Country Report: China (June 2014)

Regional Dynamics, the US Pivot, and Maritime Security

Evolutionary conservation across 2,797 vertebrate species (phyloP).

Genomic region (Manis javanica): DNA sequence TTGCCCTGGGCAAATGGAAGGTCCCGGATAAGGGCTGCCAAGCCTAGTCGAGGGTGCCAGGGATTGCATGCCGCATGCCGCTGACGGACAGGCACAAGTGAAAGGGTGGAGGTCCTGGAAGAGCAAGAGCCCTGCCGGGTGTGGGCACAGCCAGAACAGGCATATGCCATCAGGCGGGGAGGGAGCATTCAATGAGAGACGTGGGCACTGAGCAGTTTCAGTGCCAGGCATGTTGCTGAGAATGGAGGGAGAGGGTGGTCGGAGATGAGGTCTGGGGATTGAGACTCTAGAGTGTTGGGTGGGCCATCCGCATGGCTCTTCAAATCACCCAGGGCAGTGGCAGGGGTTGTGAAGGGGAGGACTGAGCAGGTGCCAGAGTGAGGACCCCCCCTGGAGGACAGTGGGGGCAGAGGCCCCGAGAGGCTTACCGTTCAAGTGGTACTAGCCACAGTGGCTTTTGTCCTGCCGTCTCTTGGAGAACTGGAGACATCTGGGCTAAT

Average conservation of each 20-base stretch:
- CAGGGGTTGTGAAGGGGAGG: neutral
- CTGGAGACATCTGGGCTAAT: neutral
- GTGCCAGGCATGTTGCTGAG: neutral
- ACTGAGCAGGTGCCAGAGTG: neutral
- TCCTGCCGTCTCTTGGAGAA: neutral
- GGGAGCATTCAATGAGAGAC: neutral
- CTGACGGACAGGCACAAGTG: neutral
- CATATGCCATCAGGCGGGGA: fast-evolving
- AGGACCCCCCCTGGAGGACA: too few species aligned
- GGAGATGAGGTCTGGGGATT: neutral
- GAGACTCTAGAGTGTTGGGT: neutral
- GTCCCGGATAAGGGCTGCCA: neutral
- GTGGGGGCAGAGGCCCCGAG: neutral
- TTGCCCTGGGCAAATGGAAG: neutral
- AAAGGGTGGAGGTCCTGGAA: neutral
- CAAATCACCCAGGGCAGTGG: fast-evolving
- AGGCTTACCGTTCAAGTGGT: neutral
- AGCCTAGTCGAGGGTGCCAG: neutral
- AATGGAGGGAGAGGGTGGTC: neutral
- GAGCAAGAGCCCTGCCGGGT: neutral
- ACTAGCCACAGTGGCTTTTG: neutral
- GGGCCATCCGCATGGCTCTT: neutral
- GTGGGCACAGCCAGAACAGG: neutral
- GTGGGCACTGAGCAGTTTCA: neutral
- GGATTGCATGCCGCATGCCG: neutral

Shi Jiazhu and Yu Lingling in Guoji guancha, No. 2, 2014 explain the US strategy in shifting the center of its global strategy to Asia and China’s response to maintain maritime security. They describe its aims as: reducing US lines for fighting a war; concentrating control over resources; and maintaining hegemony in the Asia-Pacific region and the world. With the decrease in the US share of the global economy and China’s economic rise, US anxiety has risen. The article makes it clear that this is not due to anything China has done, but because the United States, under the illusion of unipolarity, cannot accept China’s rise. After all, China has a different social system and values and is seen as having the potential to end the rule of the world by the West. The United States, without cause, sees it as a strategic competitor and latent challenger, even viewing its maritime development as a threat. This account treats the United States as on the offense, worsening China’s national security environment and threatening its sovereignty. While China seeks to share the Pacific, the United States seeks to rule the entire Pacific and the world. As it expands its military presence, it is creating a more negative atmosphere in the region. In three spots in particular—Taiwan, the Diaoyu Islands, and the South China Sea—the struggle centers on Chinese sovereignty versus US hegemony. Furthermore, Washington encourages Japanese militarism and the revival of its maritime expansionism. The article links this to Japan’s historical behavior, which is reviving, as it strives to become a military great power. Given this situation, the authors explain, China must firmly support its core interests and its sovereignty. It is depicted as entirely on the defensive with no room for compromise. Yet, the article ends by suggesting that cooperation with Washington is still possible, omitting any suggestion that this could happen with Tokyo.